In the digital era, I always find it impressive when I see photographers who still use wet plate collodion process. And it’s especially impressive to see all the fun projects and DIY stuff they make. Photographer Michaël Tirat has built his own DIY portable wet plate darkroom and he put it on a tricycle. It contains everything he needs so he can cycle around Bordeaux, France with it, take photos and develop them on the spot. We’ve chatted with Michaël a bit about his interesting project. He kindly shared some details about his build, the challenges he faced, as well as some photos.
While Michaël’s portable darkroom looks quite simple and relatively small, it holds everything he needs for the process: chemistry, water, tanks, tripod, cameras, gray water disposal system, trays and more. He notes that all this equipment is very sensitive, so he also needs to think about proper security for the delicate plates. Because of all this, the darkroom weighs 250 kg (551 lbs)! That’s quite a lot for a tricycle, but Michaël says that he can ride it without trouble. He doesn’t ride fast, and after all – he takes regular breaks to take photos.
The building of the “tricycle darkroom” took about two weeks, which is not that much. However, it took way more time to figure out how to put everything he needs for the process into this relatively small box. The biggest challenge was ensuring a running water supply and the best gray water disposal system that would take as little space as possible. But once he figured that out, it didn’t take long for Michaël to build the entire thing.
This version of Michaël’s portable darkroom is, in fact, the second one he made. He made some improvements compared to the first one he built, such as a taller darkroom so he can work while standing. And while this darkroom is certainly unique, he reminds us of other portable darkrooms such as the impressive truck camera by Ian Ruhter.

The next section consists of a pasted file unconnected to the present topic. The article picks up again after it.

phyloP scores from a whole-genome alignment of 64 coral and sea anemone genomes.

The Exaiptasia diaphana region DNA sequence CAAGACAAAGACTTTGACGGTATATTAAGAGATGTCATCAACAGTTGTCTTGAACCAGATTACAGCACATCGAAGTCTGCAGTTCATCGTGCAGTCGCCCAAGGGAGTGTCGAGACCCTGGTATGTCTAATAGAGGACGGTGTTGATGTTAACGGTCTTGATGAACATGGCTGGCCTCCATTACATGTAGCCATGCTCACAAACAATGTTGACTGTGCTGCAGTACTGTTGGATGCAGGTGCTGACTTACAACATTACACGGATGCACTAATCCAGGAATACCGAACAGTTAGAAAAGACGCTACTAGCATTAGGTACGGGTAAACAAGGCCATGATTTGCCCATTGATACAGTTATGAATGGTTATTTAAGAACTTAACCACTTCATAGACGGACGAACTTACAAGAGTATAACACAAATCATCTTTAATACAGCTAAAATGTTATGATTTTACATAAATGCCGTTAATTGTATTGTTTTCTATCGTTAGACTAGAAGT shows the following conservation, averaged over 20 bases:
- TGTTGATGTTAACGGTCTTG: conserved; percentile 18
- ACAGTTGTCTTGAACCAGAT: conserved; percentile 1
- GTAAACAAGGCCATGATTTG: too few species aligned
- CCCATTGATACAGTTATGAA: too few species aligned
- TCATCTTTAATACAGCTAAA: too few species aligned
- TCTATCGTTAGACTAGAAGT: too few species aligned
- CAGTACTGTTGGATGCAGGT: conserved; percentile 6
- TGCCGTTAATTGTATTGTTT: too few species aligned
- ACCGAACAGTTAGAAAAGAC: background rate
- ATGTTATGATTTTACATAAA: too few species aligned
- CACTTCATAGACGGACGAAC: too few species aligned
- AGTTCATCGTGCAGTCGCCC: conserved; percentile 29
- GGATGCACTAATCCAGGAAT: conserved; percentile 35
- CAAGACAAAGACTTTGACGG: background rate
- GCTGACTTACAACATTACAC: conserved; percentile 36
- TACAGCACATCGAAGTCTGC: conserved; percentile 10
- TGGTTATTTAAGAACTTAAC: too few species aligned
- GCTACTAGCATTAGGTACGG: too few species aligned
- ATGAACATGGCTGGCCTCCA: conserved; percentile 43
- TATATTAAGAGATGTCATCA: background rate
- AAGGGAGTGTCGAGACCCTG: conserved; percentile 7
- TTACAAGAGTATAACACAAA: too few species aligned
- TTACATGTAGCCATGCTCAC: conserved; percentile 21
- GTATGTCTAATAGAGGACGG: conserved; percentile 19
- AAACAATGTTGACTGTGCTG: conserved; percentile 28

When Michaël first discovered wet plate photography in 2006, he thought that the process from the 1850s was impossible today. However, he soon realized that he was wrong. Although, it did require a lot of learning and trial and error before getting it right. It took him two years of experimenting and testing formulas to achieve consistently good plates. He finds the process beautiful because each plate is unique, with a pure silver combination. And also, it’s a way to bring a piece of history back. Personally, I think that he’s found a fun and unique way of sharing this piece of history with the world.
“We all have our own philosophy of making the wet plate, and you’ll see that it’s just a question of what we want to photograph and how,” Michaël says. And for him, this project is about mixing the job of “itinérant photographer” with the wet plate process to make it accessible to people. I was curious about how people react when they see this unusual portable darkroom. Michaël told me that his build has been turning heads, people love the design, but no one figures out immediately that it’s a darkroom. “And when I told them that I’m working on the wet plate process named « Collodion Humide » in French, they don’t know anything about it,” he says. However, they are all curious to have their photo taken and discover the wet plate collodion process as Michaël develops the images. So, I guess we can say that this portable darkroom is not just fun, it’s also educating people about the vintage process of creating photos, and I think that’s wonderful!
Here are a few demonstration videos of Michaël’s process: